The Salton Sea, a 35 mile-long saline lake that is also California’s largest inland body of water, is home to a wide array of wildlife and a vital stopover for migratory birds. But in the past few weeks, this oasis has been host to a gruesome scene: thousands of birds dying from an outbreak of avian cholera. The disease spreads quickly between individual birds, especially when they gather in flocks, and can cause lethargy, convulsions, and rapid death.
Among the victims are roughly 6,000 Ruddy Ducks, more than 100 Black-necked Stilts, and roughly 100 gulls that have fed on the carcasses of infected birds. American Wigeons, Northern Shovelers, and American Coots have also suffered losses, as well as other shorebirds, including Willets, American Avocets, Lesser Yellowlegs, and Marbled Godwits.
Tom Anderson, a biologist at the United States Fish and Wildlife Service, says the outbreak has been primarily concentrated in the southern part of the Sea and should be contained within the next week. The recent government shutdown delayed containment, he says, but now his team is using airboats to monitor the outbreak and clean up bird carcasses to prevent further diesase spread. The California Department of Fish and Wildlife is also assisting in this process, which includes using an incinerator at the Sonny Bono Salton Sea National Wildlife Refuge to destroy victims of the outbreak.
Avian cholera epidemics are not uncommon in the Salton Sea and other bodies of water in California, but Audubon California and the U.S. Fish and Wildlife Service say that the deteriorating conditions at the lake could increase the likelihood of such outbreaks. “As the sea becomes more salty, I expect the birds to concentrate more around the freshwater inflows, Anderson says. “And I would expect there to be a higher chance of disease outbreak.”
The sea has already lost fish species due to its increased salinity, and with it, the majority of its fish-eating population of American White Pelicans and Double-crested Cormorants. According to Audubon California, tilapia, an important food source for fish eating birds there, is currently disappearing because it's too salty for them to reproduce effectively.
The Salton Sea has been in need of serious conservation efforts for the past two decades, but making that a priority for the State of California has proven difficult, especially since the lake is considered by many to be a man-made mistake. Andrea Jones, director of bird conservation at Audubon California, is tired of hearing that argument. “Yes, it was partly man-caused, but almost all the other wetlands in California are gone, so it’s a surrogate habitat and birds have come to rely on it, particularly shorebirds,” Jones says. “They don’t really have anywhere else to go because Tulare Lake, the Central Valley Wetlands—all these other places have dried up.”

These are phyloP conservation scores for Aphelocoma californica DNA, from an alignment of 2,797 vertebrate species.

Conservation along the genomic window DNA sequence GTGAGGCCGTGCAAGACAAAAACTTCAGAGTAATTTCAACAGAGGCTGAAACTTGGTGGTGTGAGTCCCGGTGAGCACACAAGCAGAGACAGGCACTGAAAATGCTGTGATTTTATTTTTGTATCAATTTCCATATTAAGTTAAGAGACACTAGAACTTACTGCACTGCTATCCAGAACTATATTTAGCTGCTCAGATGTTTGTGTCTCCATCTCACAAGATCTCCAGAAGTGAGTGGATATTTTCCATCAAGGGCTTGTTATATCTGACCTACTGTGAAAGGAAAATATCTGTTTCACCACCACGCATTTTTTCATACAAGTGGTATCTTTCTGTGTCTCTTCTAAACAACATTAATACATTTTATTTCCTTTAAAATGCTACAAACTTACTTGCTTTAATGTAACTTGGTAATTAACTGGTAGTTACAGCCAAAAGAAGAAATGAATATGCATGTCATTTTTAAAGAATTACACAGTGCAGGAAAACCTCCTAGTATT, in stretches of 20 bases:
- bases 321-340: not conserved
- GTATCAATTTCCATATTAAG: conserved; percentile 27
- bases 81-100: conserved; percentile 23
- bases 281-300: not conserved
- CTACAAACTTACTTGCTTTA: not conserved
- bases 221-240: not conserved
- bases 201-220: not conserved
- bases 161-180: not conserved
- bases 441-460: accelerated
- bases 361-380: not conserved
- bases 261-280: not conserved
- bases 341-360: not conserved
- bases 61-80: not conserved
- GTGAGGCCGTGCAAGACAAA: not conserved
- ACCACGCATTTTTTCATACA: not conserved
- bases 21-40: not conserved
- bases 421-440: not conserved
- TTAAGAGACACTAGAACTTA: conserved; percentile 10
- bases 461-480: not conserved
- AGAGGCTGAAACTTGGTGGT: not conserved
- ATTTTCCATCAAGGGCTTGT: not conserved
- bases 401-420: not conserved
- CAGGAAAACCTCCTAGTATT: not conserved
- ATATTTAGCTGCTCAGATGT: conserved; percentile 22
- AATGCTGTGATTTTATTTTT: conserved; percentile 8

Conservationists are worried that the Salton Sea will meet a similar fate. The Imperial Irrigation District, which supplies Southern California water by tapping the Colorado River, has historically provided the sea with fresh water. However, in 2003, responding to Department of the Interior cuts to water coming into the state, the irrigation district signed an agreement giving the State of California 15 years to come up with an alternate plan. By early 2018, not much had happened at the state level, and the sea was shrinking rapidly.
Last August, reversing decades of inertia, California passed a 10-year management plan that hopefully will finally resolve the deteriorating situation through nearly 30,000 acres of restoration projects. However, despite 280 million dollars already allocated for the work, no new habitat has been created yet. Arturo Delgado of the California Department of Fish and Wildlife says construction of the first major habitat project of about 3,800 acres will begin in 2020 and directly benefit numerous bird species of the sea, as well as inform future habitat construction.
While the management plan will mitigate the effects of a shrinking Salton Sea, it notably does not provide additional sources of fresh water, meaning that the Salton Sea will continue to shrink until it hits an equilibrium—one that is saltier and looks more like what one sees at Great Salt Lake. In a few decades, “the Salton Sea itself won’t look anything like what it is today,” Anderson says. But, he notes, as long as farming continues in the area, there will be a “tremendous” amount of water that will continue to flow into the basin. “The restoration effort is just trying to make the best use of that water,” Anderson says. “If they can make safe and productive habitat out of that water, the birds will benefit.”
In recent years, some groups have taken conservation efforts into their own hands. The Sonny Bono Salton Sea National Wildlife Refuge has nearly completed its own restoration project involving diking an old dry bay and providing the impoundment with a mixture of Salton Sea water and fresh water. The project will restore more than 500 acres for birds. The Torres-Martinez tribe, situated on the northern side of the sea, is also on the verge of completing a habitat restoration project ahead of the California government.
As the state carries out its management plan, it will need to consider outbreaks like the ongoing avian cholera epidemic. The plan has a lot of potential, Anderson says, but scale is important for reducing the chances of another outbreak due to crowding. “If they only build a few portions of it, those areas might have a similar effect in concentrating birds,” and could increase the casualties, he says.
Still, all parties remain largely optimistic about the state's plan. Ryan Llamas, Audubon California's Salton Sea program associate, says he is hopeful that the restoration projects will start to improve conditions at the Salton Sea. “It will be a good opportunity to see how humans can have a positive effect on their environment," he says.